DATA POWER: global in/securities
Questions, Research Perspectives, Topics
About the conference
“DATA POWER: global in/securities” follows two successful international conferences in the UK (University of Sheffield) and Canada (University of Carleton). The conference focuses on critical questions about data’s power, reflecting on the social and cultural consequences of data becoming increasingly pervasive in our lives. With its critical approach towards datafication in relation to power in a wide variety of areas, the conference will focus on dialogues between Global North and Global South perspectives. Current issues of the ever more ubiquitous power of digital data manifest themselves in societies and cultures all over the world that are increasingly mediatized which means a growing interdependence of individuals, collectivities and organisations with digital communication media.
With increasingly globalized digital infrastructures and a global digital political economy, we face new concentrations of power, leading to new inequalities and insecurities with respect to data ownership, data geographies and different forms of data-related practices. It is not only a concentration of power by a few corporations, but also a concentration of the availability of data on individual regions of the world. This includes (exerting) power about data (infra)structures and processes of data creation, data collection, data access, data processing, data interpretation, data storing, data visualisations.
Therefore, the global “DATA POWER” conference will bring together scholars from the Global South and the Global North in order to jointly address pressing questions around these phenomena:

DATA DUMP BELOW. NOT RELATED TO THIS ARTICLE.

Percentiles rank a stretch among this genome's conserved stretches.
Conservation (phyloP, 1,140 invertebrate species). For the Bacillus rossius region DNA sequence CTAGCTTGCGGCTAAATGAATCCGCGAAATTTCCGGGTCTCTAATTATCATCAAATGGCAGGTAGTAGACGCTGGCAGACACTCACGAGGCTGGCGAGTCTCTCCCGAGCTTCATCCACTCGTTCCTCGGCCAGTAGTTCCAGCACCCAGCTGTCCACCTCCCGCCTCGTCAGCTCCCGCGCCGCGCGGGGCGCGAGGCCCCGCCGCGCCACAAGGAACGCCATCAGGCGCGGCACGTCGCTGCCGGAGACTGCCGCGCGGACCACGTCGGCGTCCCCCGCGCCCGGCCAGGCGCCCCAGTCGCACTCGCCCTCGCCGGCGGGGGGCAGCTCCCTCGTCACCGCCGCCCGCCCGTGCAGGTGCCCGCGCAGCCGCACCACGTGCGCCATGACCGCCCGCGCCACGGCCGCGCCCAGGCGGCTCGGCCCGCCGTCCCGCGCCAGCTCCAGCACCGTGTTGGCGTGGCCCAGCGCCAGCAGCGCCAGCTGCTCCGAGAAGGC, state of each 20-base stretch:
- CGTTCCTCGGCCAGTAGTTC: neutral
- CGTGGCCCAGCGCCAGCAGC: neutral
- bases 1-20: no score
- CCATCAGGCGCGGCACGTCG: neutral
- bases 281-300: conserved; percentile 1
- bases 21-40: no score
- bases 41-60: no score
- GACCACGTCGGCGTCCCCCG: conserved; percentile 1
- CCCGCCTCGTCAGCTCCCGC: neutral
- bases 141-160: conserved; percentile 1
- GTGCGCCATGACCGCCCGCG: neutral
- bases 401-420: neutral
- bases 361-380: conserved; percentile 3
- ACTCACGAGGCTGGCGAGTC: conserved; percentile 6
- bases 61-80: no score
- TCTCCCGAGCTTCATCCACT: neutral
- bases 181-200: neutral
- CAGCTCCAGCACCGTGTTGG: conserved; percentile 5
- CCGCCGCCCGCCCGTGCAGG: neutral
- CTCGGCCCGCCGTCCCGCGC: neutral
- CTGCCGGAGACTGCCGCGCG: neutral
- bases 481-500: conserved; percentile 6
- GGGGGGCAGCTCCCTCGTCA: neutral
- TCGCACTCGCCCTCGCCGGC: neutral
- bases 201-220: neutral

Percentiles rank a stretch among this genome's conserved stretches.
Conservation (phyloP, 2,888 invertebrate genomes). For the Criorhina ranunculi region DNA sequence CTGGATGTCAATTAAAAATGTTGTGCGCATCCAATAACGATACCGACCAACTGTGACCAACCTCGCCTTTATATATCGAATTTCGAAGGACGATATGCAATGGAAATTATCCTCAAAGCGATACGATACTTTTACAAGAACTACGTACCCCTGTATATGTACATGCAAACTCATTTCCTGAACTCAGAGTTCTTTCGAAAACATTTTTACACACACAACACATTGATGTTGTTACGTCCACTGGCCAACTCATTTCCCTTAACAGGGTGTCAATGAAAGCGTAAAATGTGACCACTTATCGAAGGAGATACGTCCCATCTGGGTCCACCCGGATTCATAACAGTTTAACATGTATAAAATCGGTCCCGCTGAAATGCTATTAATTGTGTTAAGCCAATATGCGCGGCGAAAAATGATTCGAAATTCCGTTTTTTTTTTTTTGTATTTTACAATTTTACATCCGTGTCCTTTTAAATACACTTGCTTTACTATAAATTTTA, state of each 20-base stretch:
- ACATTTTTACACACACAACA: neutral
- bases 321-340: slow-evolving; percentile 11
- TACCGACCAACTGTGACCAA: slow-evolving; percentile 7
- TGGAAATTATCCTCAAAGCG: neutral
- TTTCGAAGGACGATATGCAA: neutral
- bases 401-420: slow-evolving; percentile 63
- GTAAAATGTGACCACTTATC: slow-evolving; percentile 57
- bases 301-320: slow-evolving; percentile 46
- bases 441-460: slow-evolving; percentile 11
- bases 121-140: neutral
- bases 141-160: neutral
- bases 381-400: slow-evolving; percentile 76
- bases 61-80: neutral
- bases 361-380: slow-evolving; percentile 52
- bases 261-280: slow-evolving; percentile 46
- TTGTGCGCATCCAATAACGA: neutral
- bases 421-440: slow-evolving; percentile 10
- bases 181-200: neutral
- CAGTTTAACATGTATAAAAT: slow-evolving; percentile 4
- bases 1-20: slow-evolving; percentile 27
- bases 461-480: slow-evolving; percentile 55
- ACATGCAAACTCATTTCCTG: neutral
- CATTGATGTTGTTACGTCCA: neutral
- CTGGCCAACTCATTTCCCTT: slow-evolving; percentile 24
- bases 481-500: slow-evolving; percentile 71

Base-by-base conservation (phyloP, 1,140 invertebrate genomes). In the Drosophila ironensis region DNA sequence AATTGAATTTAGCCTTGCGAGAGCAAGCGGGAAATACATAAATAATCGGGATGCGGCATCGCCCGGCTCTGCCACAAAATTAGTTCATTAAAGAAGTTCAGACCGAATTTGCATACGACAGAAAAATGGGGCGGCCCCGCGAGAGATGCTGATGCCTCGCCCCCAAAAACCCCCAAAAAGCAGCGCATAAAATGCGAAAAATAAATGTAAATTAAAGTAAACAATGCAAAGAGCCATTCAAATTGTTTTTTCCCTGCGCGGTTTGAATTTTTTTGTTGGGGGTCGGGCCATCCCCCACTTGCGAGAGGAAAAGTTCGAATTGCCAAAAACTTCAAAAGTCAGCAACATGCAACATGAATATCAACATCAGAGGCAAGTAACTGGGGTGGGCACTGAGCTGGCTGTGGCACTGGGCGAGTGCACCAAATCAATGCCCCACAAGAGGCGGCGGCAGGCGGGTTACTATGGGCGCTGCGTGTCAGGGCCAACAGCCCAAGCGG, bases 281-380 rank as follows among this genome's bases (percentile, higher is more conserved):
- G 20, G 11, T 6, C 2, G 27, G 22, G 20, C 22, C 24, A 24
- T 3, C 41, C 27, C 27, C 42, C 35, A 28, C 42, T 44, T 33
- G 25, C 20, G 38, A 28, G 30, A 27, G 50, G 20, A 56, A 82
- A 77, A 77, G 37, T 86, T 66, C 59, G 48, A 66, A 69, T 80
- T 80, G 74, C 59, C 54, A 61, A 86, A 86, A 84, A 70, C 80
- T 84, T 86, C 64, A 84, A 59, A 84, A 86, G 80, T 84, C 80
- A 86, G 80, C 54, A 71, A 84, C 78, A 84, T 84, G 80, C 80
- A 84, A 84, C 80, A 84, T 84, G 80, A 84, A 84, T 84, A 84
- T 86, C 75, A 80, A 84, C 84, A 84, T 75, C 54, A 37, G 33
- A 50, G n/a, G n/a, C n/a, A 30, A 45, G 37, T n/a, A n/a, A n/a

- How does data power further or contest global in/securities?
- How are global in/securities constructed through or against data?
- How do civil society actors, government, people engage with societal and individual in/securities through and with data?
- What are appropriate ontologies to think about data and persons?
- How may we envisage a just data society?
- What does decolonizing data in/securities may look like?
This conference will create a space to reflect on these and other critical issues relating to data’s in/security and its decolonizing. Papers and panels will focus on the following topics:
- Big data and humanitarianism
- Big/open data, corruption and public debt
- ‘Good’ data, data justice and well-being
- Critical, theoretical and feminist approaches to data in/securities
- Data activism, citizen engagement, indigenous data sovereignty
- Data journalism and rhetorics of data visualization in a global perspective
- Data-driven governance and open data
- Securitization and militarization of data infrastructures
- Data, discrimination and inequality
- Emerging in/securities through algorithms and automated decisionmaking
- Forensic data, human rights and refugees
- Decolonizing data in/securities and data labour
- Machine learning, developmentalism and human security
Thus, the conference will be a focal point of the global research-led discussion about critical questions on data’s power which is questioned critically and reflectively with regards to the social and cultural consequences of the rise of data’s power for the Global North and the Global South.
Prof. Dr. Andreas Hepp (ZeMKI, University of Bremen), andreas.heppprotect me ?!uni-bremenprotect me ?!.de
Prof. Dr. Andreas Breiter (ZeMKI, University of Bremen),abreiterprotect me ?!ifibprotect me ?!.de
Dr. Juliane Jarke (ZeMKI, University of Bremen), jarkeprotect me ?!uni-bremenprotect me ?!.de
Dr. Leif Kramp (ZeMKI, University of Bremen), krampprotect me ?!uni-bremenprotect me ?!.de
Tracey P. Lauriault & Merlyna Lim (Carleton University, Canada)
Helen Kennedy, Jo Bates & Ysabel Gerrard (University of Sheffield, UK)
Monika Halkort (Lebanese American University, Lebanon)
The program can be found here.
Book of Abstracts can be downloaded here.